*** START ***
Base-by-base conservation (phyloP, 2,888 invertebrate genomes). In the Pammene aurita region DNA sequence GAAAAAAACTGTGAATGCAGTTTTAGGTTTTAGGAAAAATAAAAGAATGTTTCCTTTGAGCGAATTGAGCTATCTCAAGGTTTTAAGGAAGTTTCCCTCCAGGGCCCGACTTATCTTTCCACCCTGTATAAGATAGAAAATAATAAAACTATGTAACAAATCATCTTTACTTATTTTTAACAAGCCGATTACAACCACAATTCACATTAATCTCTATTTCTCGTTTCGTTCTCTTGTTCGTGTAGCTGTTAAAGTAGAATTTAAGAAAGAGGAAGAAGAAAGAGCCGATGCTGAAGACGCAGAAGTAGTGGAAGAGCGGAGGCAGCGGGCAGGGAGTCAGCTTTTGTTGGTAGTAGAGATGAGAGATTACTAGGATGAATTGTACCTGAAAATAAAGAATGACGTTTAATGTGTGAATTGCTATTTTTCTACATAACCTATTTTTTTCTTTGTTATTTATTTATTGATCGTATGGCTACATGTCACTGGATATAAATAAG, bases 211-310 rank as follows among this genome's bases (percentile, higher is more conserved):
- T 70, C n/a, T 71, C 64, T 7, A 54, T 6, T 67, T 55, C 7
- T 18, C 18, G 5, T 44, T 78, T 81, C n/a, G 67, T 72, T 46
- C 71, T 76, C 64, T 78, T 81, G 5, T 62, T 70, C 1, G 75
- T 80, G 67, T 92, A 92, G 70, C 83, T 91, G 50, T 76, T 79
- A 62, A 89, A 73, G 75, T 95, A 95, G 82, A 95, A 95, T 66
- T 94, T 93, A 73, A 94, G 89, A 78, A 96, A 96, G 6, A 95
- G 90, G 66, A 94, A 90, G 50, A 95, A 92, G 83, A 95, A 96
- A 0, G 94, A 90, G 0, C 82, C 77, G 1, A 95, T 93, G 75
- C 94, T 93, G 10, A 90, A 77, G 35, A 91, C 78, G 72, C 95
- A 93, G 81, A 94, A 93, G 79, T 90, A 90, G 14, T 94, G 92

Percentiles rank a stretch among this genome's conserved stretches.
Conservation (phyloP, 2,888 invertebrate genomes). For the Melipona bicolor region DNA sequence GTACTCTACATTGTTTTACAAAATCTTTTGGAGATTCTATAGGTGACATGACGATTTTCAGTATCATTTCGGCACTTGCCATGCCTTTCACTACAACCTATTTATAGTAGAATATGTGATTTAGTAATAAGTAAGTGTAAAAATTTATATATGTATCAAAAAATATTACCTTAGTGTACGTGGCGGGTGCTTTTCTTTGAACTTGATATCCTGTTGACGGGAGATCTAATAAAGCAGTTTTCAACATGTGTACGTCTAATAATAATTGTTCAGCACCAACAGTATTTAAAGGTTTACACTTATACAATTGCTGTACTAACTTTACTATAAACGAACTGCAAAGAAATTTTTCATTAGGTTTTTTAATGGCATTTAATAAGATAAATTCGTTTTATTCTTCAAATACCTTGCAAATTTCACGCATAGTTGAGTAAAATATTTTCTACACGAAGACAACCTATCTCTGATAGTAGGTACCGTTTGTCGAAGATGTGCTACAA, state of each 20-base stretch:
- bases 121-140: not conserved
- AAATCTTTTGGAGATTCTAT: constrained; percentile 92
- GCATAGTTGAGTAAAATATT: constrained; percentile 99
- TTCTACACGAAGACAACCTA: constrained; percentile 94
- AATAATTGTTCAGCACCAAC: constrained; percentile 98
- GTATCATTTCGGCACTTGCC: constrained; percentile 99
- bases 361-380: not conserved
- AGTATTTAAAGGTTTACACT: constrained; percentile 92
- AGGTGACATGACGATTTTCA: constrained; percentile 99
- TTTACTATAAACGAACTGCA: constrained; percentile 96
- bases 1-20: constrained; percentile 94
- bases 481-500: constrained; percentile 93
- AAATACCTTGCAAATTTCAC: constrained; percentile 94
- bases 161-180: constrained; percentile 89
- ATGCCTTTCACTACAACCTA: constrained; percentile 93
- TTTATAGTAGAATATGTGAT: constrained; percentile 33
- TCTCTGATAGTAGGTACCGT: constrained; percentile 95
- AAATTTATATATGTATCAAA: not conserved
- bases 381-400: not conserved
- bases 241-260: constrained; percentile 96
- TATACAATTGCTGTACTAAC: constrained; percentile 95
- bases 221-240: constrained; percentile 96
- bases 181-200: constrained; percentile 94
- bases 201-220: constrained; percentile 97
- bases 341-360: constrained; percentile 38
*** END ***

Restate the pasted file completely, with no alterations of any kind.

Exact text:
Base-by-base conservation (phyloP, 2,888 invertebrate genomes). In the Pammene aurita region DNA sequence GAAAAAAACTGTGAATGCAGTTTTAGGTTTTAGGAAAAATAAAAGAATGTTTCCTTTGAGCGAATTGAGCTATCTCAAGGTTTTAAGGAAGTTTCCCTCCAGGGCCCGACTTATCTTTCCACCCTGTATAAGATAGAAAATAATAAAACTATGTAACAAATCATCTTTACTTATTTTTAACAAGCCGATTACAACCACAATTCACATTAATCTCTATTTCTCGTTTCGTTCTCTTGTTCGTGTAGCTGTTAAAGTAGAATTTAAGAAAGAGGAAGAAGAAAGAGCCGATGCTGAAGACGCAGAAGTAGTGGAAGAGCGGAGGCAGCGGGCAGGGAGTCAGCTTTTGTTGGTAGTAGAGATGAGAGATTACTAGGATGAATTGTACCTGAAAATAAAGAATGACGTTTAATGTGTGAATTGCTATTTTTCTACATAACCTATTTTTTTCTTTGTTATTTATTTATTGATCGTATGGCTACATGTCACTGGATATAAATAAG, bases 211-310 rank as follows among this genome's bases (percentile, higher is more conserved):
- T 70, C n/a, T 71, C 64, T 7, A 54, T 6, T 67, T 55, C 7
- T 18, C 18, G 5, T 44, T 78, T 81, C n/a, G 67, T 72, T 46
- C 71, T 76, C 64, T 78, T 81, G 5, T 62, T 70, C 1, G 75
- T 80, G 67, T 92, A 92, G 70, C 83, T 91, G 50, T 76, T 79
- A 62, A 89, A 73, G 75, T 95, A 95, G 82, A 95, A 95, T 66
- T 94, T 93, A 73, A 94, G 89, A 78, A 96, A 96, G 6, A 95
- G 90, G 66, A 94, A 90, G 50, A 95, A 92, G 83, A 95, A 96
- A 0, G 94, A 90, G 0, C 82, C 77, G 1, A 95, T 93, G 75
- C 94, T 93, G 10, A 90, A 77, G 35, A 91, C 78, G 72, C 95
- A 93, G 81, A 94, A 93, G 79, T 90, A 90, G 14, T 94, G 92

Percentiles rank a stretch among this genome's conserved stretches.
Conservation (phyloP, 2,888 invertebrate genomes). For the Melipona bicolor region DNA sequence GTACTCTACATTGTTTTACAAAATCTTTTGGAGATTCTATAGGTGACATGACGATTTTCAGTATCATTTCGGCACTTGCCATGCCTTTCACTACAACCTATTTATAGTAGAATATGTGATTTAGTAATAAGTAAGTGTAAAAATTTATATATGTATCAAAAAATATTACCTTAGTGTACGTGGCGGGTGCTTTTCTTTGAACTTGATATCCTGTTGACGGGAGATCTAATAAAGCAGTTTTCAACATGTGTACGTCTAATAATAATTGTTCAGCACCAACAGTATTTAAAGGTTTACACTTATACAATTGCTGTACTAACTTTACTATAAACGAACTGCAAAGAAATTTTTCATTAGGTTTTTTAATGGCATTTAATAAGATAAATTCGTTTTATTCTTCAAATACCTTGCAAATTTCACGCATAGTTGAGTAAAATATTTTCTACACGAAGACAACCTATCTCTGATAGTAGGTACCGTTTGTCGAAGATGTGCTACAA, state of each 20-base stretch:
- bases 121-140: not conserved
- AAATCTTTTGGAGATTCTAT: constrained; percentile 92
- GCATAGTTGAGTAAAATATT: constrained; percentile 99
- TTCTACACGAAGACAACCTA: constrained; percentile 94
- AATAATTGTTCAGCACCAAC: constrained; percentile 98
- GTATCATTTCGGCACTTGCC: constrained; percentile 99
- bases 361-380: not conserved
- AGTATTTAAAGGTTTACACT: constrained; percentile 92
- AGGTGACATGACGATTTTCA: constrained; percentile 99
- TTTACTATAAACGAACTGCA: constrained; percentile 96
- bases 1-20: constrained; percentile 94
- bases 481-500: constrained; percentile 93
- AAATACCTTGCAAATTTCAC: constrained; percentile 94
- bases 161-180: constrained; percentile 89
- ATGCCTTTCACTACAACCTA: constrained; percentile 93
- TTTATAGTAGAATATGTGAT: constrained; percentile 33
- TCTCTGATAGTAGGTACCGT: constrained; percentile 95
- AAATTTATATATGTATCAAA: not conserved
- bases 381-400: not conserved
- bases 241-260: constrained; percentile 96
- TATACAATTGCTGTACTAAC: constrained; percentile 95
- bases 221-240: constrained; percentile 96
- bases 181-200: constrained; percentile 94
- bases 201-220: constrained; percentile 97
- bases 341-360: constrained; percentile 38